Cutting out the Christmas Comparisons

A once simpler time, like everything else in life, Christmas and all that comes with it is becoming more increasingly complex.
Cutting out the Christmas Comparisons

The pressure to have a “perfect Christmas” can be palpable, and ultimately takes away from the magic. Picture: Stock

CHRISTMAS can be a wonderful time of connection, family and tradition.

Nonetheless, the coming weeks demand extra planning, socialising (even within the remit of current guidelines) and keeping up with the Joneses too, if you let yourself be sucked into all of that. 

The pressure to have a “perfect Christmas” can be palpable, and ultimately takes away from the magic.

A once simpler time, like everything else in life, Christmas and all that comes with it is becoming more increasingly complex. What used to be one Christmas tree in the window has grown to a tree in each room accompanied by an impressive outdoor lights display. An advent calendar that required the simple opening of a door each day has grown to the need to plan and execute daily mischief for the Elf on the Shelf.

Traditions relating to time spent at Christmas has expanded from circling the programmes you want to watch in the RTÉ Guide to now needing matching PJs, Christmas Eve boxes and Insta-worthy pictures of the food. The trip to see Santa should be as magical as possible, complete with reindeer and snow machines. Santa himself is under extra pressure too, with the lists becoming longer and the expectations ever growing.

Fuel the joy rather than the overthinking

These Christmas developments are fabulous if they bring joy as opposed to financial or mental stress. Many happy memories can be created as a result. But often the combination of all of the above just adds to the strain of the Season, especially for mums and parents who are creaking under the weight of expectation and pressure.

Rather than getting caught up in the comparisons, focusing on your own Christmas experience can reduce the resulting overwhelm.

Imagine the flurry of overthinking associated with creating the perfect Christmas to be like the pieces of snow in a snow-globe. Late at night when your mind is racing, it can feel like that swirl of snow – dimming the view of the image or figurine inside. Being consumed with “what if’s” and “I shoulds” is exhausting, and as long as you engage with those thoughts they will continue to obscure the important message within.

Instead, see if it’s possible to occasionally just pause and watch them slowly settle. Noticing that they’re there, but not getting swept up by them. Gradually, the thoughts will run out of steam, and float downwards.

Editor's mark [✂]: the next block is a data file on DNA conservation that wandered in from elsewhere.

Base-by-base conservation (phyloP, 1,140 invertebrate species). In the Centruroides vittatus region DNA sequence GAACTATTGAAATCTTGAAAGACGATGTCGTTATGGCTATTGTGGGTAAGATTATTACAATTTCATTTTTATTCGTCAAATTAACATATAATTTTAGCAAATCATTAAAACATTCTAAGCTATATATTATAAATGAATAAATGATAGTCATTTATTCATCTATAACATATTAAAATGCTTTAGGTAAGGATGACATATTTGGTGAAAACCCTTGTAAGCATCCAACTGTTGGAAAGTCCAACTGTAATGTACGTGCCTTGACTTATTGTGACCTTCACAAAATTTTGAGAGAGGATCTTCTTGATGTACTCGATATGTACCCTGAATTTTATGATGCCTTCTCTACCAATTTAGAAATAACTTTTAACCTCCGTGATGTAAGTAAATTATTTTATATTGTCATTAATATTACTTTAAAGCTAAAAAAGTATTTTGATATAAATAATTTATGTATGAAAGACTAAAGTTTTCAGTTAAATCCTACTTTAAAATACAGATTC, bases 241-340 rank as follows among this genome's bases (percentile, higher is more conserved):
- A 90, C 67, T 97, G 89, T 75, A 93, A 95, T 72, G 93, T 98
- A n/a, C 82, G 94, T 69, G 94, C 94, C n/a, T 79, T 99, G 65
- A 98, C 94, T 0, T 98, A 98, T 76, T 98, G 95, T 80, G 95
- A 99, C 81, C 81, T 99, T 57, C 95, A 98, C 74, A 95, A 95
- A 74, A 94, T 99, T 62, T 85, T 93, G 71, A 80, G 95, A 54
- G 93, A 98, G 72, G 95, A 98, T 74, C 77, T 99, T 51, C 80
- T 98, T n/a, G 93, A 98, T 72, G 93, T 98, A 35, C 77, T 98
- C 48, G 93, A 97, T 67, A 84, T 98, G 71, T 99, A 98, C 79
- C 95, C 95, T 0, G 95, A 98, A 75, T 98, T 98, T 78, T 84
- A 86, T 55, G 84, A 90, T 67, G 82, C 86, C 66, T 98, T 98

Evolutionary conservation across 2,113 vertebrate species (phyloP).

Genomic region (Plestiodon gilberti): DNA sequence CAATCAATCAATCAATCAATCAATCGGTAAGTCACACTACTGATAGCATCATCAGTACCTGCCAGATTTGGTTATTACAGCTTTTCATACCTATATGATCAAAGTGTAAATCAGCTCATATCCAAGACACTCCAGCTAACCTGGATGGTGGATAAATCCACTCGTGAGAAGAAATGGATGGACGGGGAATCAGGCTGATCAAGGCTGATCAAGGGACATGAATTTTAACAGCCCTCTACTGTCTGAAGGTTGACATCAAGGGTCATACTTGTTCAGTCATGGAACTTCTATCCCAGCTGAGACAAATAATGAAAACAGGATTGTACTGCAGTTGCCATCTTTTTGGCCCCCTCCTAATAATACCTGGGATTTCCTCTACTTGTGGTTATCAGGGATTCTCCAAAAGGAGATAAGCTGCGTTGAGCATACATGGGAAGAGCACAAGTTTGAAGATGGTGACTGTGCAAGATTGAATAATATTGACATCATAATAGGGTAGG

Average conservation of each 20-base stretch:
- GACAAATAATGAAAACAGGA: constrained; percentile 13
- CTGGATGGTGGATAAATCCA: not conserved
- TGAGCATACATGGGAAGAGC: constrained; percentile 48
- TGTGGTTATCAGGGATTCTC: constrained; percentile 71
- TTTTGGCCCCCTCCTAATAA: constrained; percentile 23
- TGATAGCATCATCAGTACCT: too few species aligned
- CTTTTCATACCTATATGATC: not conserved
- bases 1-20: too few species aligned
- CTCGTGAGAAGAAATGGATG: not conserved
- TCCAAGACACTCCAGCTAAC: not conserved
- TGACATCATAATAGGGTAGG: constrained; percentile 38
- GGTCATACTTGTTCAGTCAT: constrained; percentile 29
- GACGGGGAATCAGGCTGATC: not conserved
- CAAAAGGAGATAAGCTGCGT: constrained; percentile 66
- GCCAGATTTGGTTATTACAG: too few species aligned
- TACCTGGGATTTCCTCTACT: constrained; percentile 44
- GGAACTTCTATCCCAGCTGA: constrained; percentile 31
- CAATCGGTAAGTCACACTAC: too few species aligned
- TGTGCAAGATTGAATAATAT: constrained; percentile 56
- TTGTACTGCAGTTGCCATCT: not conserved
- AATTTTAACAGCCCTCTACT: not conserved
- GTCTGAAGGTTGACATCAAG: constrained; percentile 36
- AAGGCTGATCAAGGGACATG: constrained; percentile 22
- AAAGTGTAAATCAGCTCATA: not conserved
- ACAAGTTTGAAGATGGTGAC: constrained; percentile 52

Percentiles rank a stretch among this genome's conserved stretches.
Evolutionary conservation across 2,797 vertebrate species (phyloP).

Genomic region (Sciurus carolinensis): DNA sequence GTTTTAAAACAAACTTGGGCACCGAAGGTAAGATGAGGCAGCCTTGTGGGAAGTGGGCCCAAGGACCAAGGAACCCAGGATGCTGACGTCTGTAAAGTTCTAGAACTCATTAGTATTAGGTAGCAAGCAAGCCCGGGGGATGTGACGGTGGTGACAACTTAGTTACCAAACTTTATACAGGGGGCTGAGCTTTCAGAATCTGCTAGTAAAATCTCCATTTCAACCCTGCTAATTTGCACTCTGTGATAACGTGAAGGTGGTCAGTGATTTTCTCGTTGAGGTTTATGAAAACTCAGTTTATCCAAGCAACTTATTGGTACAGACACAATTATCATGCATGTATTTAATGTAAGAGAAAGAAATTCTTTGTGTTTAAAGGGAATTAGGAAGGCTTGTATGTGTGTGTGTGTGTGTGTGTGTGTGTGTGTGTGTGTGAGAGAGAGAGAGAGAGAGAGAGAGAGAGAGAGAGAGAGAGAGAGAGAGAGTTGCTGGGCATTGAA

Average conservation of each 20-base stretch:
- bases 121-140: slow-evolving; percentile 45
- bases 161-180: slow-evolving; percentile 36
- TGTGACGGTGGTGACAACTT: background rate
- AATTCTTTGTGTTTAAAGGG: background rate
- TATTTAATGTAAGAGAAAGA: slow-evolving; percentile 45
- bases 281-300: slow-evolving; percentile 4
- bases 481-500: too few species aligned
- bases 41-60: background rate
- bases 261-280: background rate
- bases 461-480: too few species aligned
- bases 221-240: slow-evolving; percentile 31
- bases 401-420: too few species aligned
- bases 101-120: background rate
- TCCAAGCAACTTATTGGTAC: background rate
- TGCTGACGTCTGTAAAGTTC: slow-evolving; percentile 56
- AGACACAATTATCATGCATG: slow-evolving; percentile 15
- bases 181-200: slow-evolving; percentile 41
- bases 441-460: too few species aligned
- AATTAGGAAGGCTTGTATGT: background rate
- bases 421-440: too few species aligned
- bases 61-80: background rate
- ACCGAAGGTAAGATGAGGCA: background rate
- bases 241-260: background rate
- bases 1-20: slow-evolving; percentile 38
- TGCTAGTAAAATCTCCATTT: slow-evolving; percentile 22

Put “perfect” into perspective

What that pause will do is give you a clearer view of what’s represented in the snow-globe – the Christmas you would actually like.

What is high on one family’s priority list, doesn’t have to even feature on yours.  Getting very clear on how you would actually like your Christmas to be, rather than how you think others feel your Christmas should be, will greatly reduce the pressure.

Is the Christmas dinner your family’s absolute highlight? Then put the effort into that and don’t worry that you forgot to buy Christmas crackers. Are loved ones coming home for Christmas? Then focus on creating memories with them, rather than curating perfect posts for social media. Can’t afford Christmas Eve boxes on top of everything else? A night on the couch as a family doesn’t need all those extras, and costs nothing.

You choose

The Smyth’s catalogue contains every possible toy to buy, but nobody is going to expect Santa to deliver all of them. In the same way, we need to remind ourselves our Christmas could never possibly include every single tradition and trimming, outing or present.

We need to choose what’s right for us and our family, matching to budget and taste, and forget the rest. Be open with little people as to the limitations around what is deliverable, and emphasise the pricelessness of the less-material aspects of Christmas. 

They’ll see all of that unfold for themselves if you embrace it.

There’s no need to keep up with the Joneses when you’ve got the perfect Christmas in the making right here at home.


Dr Michelle O’Driscoll is a pharmacist, researcher and founder of InTuition, a health and wellness education company. Her research lies in the area of mental health education, and through InTuition she delivers health promotion workshops to corporate and academic organisations nationally. See

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